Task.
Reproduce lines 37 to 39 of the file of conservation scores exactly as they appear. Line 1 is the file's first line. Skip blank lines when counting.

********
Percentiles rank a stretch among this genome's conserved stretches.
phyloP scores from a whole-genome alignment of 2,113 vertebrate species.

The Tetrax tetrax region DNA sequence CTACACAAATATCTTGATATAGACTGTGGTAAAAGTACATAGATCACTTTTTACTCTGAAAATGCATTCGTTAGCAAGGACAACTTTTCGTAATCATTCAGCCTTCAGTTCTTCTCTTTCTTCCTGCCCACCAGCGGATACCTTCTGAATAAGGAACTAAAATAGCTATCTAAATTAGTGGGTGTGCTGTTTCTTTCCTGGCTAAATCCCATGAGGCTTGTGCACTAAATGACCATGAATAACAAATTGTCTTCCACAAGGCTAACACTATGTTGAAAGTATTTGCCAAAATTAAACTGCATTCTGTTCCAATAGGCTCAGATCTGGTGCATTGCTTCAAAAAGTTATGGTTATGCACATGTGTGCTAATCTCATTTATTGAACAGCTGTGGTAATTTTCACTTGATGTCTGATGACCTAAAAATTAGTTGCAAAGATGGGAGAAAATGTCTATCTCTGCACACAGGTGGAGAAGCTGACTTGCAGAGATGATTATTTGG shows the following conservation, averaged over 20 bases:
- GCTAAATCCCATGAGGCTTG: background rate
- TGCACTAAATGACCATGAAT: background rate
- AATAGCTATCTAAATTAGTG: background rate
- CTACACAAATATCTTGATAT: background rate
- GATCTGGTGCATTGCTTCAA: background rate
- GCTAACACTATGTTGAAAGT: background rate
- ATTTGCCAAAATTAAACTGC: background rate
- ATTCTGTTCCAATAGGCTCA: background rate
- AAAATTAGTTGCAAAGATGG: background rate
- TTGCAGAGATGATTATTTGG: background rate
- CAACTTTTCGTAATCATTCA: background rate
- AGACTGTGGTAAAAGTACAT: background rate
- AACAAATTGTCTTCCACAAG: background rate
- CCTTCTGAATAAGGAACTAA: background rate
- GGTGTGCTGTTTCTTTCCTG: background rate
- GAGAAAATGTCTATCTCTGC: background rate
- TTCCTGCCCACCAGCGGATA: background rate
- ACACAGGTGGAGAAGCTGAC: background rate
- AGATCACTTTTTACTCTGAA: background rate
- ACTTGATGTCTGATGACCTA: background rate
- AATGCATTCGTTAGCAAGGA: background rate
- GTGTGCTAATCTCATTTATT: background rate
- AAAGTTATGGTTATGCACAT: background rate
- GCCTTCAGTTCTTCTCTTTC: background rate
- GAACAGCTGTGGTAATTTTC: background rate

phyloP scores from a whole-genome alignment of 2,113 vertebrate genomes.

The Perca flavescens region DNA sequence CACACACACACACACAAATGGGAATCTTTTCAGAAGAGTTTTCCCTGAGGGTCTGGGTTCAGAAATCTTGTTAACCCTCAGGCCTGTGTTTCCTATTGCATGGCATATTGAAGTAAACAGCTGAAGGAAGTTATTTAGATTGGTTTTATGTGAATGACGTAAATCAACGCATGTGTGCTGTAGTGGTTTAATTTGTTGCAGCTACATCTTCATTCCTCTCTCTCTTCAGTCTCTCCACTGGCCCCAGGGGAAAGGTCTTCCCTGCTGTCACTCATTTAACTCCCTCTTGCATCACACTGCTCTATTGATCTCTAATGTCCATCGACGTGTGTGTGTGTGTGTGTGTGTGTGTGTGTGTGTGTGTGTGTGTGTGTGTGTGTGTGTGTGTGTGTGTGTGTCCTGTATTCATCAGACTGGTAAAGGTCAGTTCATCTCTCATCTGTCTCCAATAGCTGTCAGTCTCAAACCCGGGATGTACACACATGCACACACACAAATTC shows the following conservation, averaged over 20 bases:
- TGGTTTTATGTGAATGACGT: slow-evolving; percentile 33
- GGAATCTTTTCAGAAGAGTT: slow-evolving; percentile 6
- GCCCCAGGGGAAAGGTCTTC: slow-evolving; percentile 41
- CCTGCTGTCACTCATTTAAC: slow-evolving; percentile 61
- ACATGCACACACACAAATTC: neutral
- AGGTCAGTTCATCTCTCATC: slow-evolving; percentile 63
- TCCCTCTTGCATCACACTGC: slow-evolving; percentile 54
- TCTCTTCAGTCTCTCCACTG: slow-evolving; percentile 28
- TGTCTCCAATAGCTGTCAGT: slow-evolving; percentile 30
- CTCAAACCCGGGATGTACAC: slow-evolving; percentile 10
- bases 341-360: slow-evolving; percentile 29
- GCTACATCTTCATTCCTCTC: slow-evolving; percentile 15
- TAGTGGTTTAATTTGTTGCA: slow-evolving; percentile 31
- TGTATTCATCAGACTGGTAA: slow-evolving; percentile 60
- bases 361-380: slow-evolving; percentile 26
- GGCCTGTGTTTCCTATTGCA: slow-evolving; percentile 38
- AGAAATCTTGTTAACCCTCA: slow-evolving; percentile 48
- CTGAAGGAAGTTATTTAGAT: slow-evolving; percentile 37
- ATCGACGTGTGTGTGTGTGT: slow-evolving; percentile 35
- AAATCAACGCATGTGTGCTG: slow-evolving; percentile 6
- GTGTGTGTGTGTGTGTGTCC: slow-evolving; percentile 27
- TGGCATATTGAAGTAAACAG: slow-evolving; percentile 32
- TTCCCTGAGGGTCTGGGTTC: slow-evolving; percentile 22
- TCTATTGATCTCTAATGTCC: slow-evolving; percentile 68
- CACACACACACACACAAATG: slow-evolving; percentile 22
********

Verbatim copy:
- TCCCTCTTGCATCACACTGC: slow-evolving; percentile 54
- TCTCTTCAGTCTCTCCACTG: slow-evolving; percentile 28
- TGTCTCCAATAGCTGTCAGT: slow-evolving; percentile 30